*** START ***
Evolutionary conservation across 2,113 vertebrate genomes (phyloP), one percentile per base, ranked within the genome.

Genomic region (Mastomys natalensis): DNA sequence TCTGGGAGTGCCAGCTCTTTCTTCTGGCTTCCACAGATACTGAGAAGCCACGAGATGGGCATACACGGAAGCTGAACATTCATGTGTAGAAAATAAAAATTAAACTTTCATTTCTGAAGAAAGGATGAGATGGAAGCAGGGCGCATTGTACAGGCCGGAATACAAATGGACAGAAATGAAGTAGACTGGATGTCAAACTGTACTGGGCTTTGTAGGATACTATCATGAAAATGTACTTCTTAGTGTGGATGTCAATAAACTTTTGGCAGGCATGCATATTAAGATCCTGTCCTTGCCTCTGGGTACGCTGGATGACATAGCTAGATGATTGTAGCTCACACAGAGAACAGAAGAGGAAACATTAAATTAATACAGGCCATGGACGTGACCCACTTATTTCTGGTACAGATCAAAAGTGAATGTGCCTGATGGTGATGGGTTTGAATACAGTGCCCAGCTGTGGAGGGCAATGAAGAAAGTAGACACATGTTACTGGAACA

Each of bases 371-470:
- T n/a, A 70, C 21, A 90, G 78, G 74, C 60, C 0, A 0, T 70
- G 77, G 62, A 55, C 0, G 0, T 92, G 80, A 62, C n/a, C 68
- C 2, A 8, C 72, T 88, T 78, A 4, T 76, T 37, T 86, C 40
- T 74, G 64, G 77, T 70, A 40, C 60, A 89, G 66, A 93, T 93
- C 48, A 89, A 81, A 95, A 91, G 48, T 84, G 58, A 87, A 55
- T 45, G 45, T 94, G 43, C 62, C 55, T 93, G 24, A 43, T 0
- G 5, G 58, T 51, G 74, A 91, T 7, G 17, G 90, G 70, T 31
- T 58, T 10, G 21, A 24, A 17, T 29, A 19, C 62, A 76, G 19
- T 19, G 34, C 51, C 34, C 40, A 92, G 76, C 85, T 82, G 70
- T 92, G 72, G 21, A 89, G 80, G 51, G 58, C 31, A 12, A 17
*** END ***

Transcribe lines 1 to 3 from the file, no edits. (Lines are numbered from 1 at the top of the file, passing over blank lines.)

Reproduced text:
Evolutionary conservation across 2,113 vertebrate genomes (phyloP), one percentile per base, ranked within the genome.

Genomic region (Mastomys natalensis): DNA sequence TCTGGGAGTGCCAGCTCTTTCTTCTGGCTTCCACAGATACTGAGAAGCCACGAGATGGGCATACACGGAAGCTGAACATTCATGTGTAGAAAATAAAAATTAAACTTTCATTTCTGAAGAAAGGATGAGATGGAAGCAGGGCGCATTGTACAGGCCGGAATACAAATGGACAGAAATGAAGTAGACTGGATGTCAAACTGTACTGGGCTTTGTAGGATACTATCATGAAAATGTACTTCTTAGTGTGGATGTCAATAAACTTTTGGCAGGCATGCATATTAAGATCCTGTCCTTGCCTCTGGGTACGCTGGATGACATAGCTAGATGATTGTAGCTCACACAGAGAACAGAAGAGGAAACATTAAATTAATACAGGCCATGGACGTGACCCACTTATTTCTGGTACAGATCAAAAGTGAATGTGCCTGATGGTGATGGGTTTGAATACAGTGCCCAGCTGTGGAGGGCAATGAAGAAAGTAGACACATGTTACTGGAACA

Each of bases 371-470: